July 17, 2019
Workers with Disabilities
The D'Eri family started their car wash business partly to employ son Andrew (center), who has autism.
Workers with Disabilities
Autism Shifts trains baristas to work at its Artistas Cafe.

Workers with Disabilities

Rising Tide of Hope

Nancy Dahlberg | 4/2/2019

Many customers of the Rising Tide Car Wash’s two South Florida locations don’t know the business has 83 workers with autism — 90% of its workforce. That’s fine with John D’Eri, who cofounded Rising Tide with his son Thomas. “You come because you get a good wash.”

D’Eri was searching for a business he could start to employ his son Andrew, who has autism, and others like him. The sequential, repetitive aspects of the car wash process provide the kind of structured environment favored by many with autism. The business services about 825 cars a day, with an 8% annual employee turnover rate that is far better than the industry norm, says D’Eri.

The D’Eris have created an online course to help parents who want to start businesses for their children. Now they also are looking to develop concepts that scale more easily than car washes, which are capital intensive to develop.

“If we come up with that, then parents will say ‘I’ll try it,’ ” says D’Eri. “The best thing about Rising Tide’s success is that it is a success story. It provides hope.”

Creating a Ready Workforce

Vicky Westra left her 20-plus year corporate career to start Tampa-based non-profit Autism Shifts. As a parent of a daughter with autism, she knew that as autistic children reach adulthood, they are likely to be unemployed and dependent on others.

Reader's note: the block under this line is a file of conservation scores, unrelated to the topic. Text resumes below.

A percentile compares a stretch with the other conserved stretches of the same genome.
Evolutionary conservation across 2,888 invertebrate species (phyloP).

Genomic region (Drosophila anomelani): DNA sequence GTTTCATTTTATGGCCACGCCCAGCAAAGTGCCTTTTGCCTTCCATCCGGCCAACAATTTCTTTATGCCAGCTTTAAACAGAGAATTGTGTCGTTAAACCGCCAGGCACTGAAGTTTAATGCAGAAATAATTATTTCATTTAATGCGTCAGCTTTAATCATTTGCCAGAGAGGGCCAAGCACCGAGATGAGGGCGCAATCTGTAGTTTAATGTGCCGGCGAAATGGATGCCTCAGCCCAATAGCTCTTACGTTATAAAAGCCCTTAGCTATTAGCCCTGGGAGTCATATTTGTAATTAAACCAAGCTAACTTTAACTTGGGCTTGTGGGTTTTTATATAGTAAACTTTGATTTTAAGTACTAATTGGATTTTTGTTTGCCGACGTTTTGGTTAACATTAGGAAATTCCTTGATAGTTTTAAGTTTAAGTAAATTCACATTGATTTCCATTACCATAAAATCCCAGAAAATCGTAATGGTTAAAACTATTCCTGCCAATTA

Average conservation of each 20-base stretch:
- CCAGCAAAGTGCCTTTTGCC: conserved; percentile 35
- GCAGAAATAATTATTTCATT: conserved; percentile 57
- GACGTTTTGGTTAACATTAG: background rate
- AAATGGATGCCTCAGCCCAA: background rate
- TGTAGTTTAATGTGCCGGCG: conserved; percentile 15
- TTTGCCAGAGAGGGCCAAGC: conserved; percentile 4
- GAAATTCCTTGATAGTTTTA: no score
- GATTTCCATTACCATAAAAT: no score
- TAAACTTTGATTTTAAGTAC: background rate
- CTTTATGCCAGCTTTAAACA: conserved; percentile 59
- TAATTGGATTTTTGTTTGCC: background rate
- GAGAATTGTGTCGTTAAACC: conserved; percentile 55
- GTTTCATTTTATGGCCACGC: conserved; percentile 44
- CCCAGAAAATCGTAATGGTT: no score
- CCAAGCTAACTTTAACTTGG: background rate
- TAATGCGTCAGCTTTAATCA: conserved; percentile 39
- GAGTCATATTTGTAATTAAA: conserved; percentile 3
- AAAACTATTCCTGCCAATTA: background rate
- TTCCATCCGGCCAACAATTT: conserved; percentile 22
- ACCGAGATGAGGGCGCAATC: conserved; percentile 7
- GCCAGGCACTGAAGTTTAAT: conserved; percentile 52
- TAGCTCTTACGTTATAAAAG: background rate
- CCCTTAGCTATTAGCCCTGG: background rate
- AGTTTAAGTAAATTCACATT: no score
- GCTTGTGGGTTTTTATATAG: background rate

Autism Shifts trains people to become baristas and work for Artistas Cafe. That became a model for Autism Shifts’ work with employers in other industries, Westra says. “We can train the employees for you and make sure their skills, abilities and passions match the jobs you are looking for and then we can give you really good employees.”

In addition to an Artistas Cafe food truck, Autism Shifts has an animation program and a digital media class and is creating a culinary program with four companies.

Change can’t happen without the community, Westra says. “We are hoping one day to see autism with a whole other outcome than we are seeing today.”

Autism

  • 2%: Approximate percentage of all children diagnosed with autism
  • 50,000: Number of children with autism who turn 18 annually
  • 70%-90%: Estimated rate of unemployed or underemployed adults with autism
  • 50%: Percentage of 25-yearold adults with autism who have never held a job
  • 70%: Percentage of adults with autism in dependent living situations
  • $268 billion: Cost of caring for Americans with autism in 2015 (estimated to reach $461 billion in 2025)

Source: Autism Speaks, CDC, Autism Shifts

Tags: Economic Backbone, Workers with Disabilities

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